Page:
Teo reports that the killer technique of fishing an attractor nymph above a dropper pattern matching the insects the fish are actively feeding on--in this case, mostly midges and scuds--proved irresistible to the trout.
Martin Arostegui has a few World Records confirmed by the IFGA, and wanted his wife to join him in the IGFA rolls, so they came to the South Holston River looking for a big brown trout. October is the right time to pursue big browns on the Soho, as they are early in pre-spawn mode, aggressively taking on protein before the November spawn.Martin and Roberta booked time at the South Holston River Lodge, where Altamont Anglers lead guide Teo Whitlock promptly obliged them by putting Roberta onto a 27" brown trout which she expertly played to the net, a feat of true skill on 4lb test line! We'll be waiting for confirmation from the IGFA that Roberta's fish is a line-class record for brown trout.
Clicking the thumbs that follow opens a nice slide show of Roberta's adventure, and includes a picture taken the day before of Teo and Lefty Kreh after a day in which the great man had characteristically donated his time for a charity fishing event.
July is South Holston time, when hot air temperatures make the cold water even more enticing, the Sulphurs bring the big-uns to the top on high water, and on low water the trout cruise for beetles. It's time to slather on the sun-screen and brave the heat for late summer fishing at its best!
Debbie Griffith and her friend Trish Brown did just that on Tuesday, July 28 with the guidance of Altamont Anglers lead guide Teo Whitlock. In spite of some erratic water releases by the TVA (some scheduled, some not) Debbie and Trish managed to catch fish on just about everything, from deep-drifted midge pupae, to dry Sulphur patterns on high water, to fat, foam-bodied beetle patterns floated on the low water.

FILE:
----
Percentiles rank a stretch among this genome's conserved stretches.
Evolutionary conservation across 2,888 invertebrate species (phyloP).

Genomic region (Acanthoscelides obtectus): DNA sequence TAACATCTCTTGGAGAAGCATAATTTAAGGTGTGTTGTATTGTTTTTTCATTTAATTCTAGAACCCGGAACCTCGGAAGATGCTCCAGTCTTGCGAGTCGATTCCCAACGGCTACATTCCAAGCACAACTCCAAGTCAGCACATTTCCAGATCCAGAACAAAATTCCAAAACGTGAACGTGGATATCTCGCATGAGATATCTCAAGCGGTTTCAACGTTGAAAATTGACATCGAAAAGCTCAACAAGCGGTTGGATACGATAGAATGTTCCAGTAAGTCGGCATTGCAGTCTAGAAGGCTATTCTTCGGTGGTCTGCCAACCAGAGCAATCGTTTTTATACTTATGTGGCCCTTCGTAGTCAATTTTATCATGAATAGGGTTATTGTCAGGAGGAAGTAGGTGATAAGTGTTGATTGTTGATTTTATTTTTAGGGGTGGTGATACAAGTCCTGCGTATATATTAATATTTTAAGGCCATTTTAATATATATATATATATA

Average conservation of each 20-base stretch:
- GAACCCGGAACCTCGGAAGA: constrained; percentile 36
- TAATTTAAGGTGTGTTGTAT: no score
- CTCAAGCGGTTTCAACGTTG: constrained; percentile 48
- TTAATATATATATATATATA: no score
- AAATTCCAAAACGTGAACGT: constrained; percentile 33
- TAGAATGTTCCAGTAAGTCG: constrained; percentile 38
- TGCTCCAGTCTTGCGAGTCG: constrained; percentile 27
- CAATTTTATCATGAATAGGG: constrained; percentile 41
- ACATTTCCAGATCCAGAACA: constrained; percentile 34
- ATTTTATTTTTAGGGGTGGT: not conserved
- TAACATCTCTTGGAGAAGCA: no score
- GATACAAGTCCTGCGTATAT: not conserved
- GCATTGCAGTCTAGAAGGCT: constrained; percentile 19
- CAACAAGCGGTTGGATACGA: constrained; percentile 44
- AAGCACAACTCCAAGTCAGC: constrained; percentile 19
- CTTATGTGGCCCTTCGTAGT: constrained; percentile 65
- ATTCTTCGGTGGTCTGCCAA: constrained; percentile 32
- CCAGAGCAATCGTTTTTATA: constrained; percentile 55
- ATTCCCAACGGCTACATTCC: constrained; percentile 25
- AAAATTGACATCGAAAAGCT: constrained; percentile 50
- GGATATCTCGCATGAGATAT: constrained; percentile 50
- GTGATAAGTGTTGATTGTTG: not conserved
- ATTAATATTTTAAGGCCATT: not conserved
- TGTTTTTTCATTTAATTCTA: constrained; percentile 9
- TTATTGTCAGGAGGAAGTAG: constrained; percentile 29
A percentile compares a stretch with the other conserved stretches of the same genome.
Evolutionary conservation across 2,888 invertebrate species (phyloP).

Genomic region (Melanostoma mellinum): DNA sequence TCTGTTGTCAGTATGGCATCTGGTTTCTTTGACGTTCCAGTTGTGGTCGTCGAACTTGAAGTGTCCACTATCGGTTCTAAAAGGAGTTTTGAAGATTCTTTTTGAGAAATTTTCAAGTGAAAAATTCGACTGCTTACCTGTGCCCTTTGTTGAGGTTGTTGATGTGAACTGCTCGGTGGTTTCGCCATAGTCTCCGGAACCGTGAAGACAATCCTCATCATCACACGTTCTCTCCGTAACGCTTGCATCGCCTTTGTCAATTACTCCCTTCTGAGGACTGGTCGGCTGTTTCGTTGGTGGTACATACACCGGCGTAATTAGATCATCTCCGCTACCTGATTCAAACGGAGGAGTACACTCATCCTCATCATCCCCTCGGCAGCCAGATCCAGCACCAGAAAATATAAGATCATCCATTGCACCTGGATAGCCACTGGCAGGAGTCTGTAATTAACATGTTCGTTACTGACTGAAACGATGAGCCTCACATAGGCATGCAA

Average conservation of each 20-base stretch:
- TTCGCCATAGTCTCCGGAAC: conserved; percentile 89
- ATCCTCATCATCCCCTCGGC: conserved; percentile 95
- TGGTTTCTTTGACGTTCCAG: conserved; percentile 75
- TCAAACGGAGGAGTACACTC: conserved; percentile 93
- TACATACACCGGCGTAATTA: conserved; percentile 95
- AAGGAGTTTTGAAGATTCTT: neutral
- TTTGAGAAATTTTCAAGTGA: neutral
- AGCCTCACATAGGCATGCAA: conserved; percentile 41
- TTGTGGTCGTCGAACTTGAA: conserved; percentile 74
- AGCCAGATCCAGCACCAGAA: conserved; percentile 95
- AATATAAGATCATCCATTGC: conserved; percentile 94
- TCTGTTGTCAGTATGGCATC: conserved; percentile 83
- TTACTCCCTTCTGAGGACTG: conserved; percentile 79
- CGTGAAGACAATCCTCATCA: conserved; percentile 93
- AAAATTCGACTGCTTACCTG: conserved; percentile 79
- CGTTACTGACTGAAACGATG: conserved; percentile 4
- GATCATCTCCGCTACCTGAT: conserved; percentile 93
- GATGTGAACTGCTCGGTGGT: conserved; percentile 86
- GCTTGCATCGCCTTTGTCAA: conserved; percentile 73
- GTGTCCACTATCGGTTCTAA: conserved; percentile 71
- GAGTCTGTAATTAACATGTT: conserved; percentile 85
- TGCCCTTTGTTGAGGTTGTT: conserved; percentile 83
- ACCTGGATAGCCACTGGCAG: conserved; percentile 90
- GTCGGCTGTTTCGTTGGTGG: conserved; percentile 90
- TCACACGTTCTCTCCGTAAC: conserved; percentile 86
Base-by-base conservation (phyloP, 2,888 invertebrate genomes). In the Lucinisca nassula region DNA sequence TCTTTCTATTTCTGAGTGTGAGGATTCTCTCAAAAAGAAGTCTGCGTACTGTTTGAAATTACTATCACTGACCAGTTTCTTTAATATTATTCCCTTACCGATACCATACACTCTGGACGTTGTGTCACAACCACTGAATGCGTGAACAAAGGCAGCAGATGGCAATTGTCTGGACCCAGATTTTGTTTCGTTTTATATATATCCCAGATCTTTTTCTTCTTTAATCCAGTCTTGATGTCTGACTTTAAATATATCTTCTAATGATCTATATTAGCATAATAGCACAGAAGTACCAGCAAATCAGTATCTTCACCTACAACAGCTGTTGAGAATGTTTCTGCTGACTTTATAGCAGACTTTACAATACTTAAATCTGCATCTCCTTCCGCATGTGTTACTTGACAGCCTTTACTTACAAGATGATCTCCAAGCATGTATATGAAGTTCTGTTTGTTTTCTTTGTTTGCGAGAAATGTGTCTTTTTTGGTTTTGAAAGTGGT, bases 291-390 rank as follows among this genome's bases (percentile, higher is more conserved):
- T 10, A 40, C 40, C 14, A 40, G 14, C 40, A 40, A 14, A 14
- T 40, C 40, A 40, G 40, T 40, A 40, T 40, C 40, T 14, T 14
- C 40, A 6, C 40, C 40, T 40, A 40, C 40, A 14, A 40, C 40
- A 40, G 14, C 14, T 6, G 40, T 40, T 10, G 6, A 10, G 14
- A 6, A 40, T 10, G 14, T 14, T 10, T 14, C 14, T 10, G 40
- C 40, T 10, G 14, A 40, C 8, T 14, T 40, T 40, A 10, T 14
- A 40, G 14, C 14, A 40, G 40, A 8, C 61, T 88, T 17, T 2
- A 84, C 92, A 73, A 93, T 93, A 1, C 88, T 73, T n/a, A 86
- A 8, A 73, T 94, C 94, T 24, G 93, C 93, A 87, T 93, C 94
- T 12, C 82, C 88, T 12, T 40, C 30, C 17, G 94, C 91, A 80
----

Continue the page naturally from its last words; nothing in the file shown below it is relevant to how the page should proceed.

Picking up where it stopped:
Click the thumbs for full-views of Trish, Debbie and a few other anglers enjoying enjoying the end of July fishing on the South Holston River:
Jack and his fishing buddy Mark Hoffman floated with AA guide Teo Whitlock on January 3rd and 4th, and got the New Year of to a successful start.
Click the thumbs for full-size views of some nice Winter action on the South Holston River:
Lake levels behind the dam are below normal, due to lower than average rainfall, and the TVA is keeping water releases to a minimum. This means a one-hour pulse at about 1300 cfs just once a day, usually at night. So it's a wader's opportunity for now, and you'll need the long leaders with the fine tippets, because the trout a spooky as cats in the skinny water.
Joe Rose took advantage of the mild weather and the hungry trout, floating with Altamont Anglers for two days in the first week of June. But judging by that big brown trout, Joe's leader was long and his tippet was fine enough!
The South Holston produced a lot of great fishing during the Madness of March, for those willing to trade hoops for hooks.
Click the following pics for fullsize views of some of that great fishing:
Clay Gibson is on a mission to raise money for River's Way, the United Way affiliated lodge on the South Holston River. To support the good work done by the folks at River's Way, Clay has booked multiple weekends at the lodge in 2014, and is wrangling his many fishing friends to combine fishing with charity in a fund-raising effort that should earn him some excellent Karma--like that lovely rainbow in the picture!
Click the following thumbs for full-size pics of some of the generous anglers who've answered Clay's call to contribute to the River's Way:
It's heating up on the South Holston now (not the weather, of course: that's as miserable as it feels). It's the action that's hot, thanks to the abundance of bugs and consistent water temps (hats off to the 300' deep reservoir behind that dam).
Chris Hanson felt like he needed to increase his understanding of our premier tailwater, the South Holston River, and wisely sought the guidance of Altamont Anglers. His time in the boat with AA guide Teo Whitlock seems to have worked out well--here's Chris's feedback from the fishing
"We had great day, lots of action in the water, I caught my biggest trout so far, very exciting… Teo was very patient and instructive. I truly enjoyed the experience."
The pleasure was all ours, Chris!
(Altamont Anglers operates on Pisgah National Forest Rivers under USDA Forest Service Permit #PIS6560)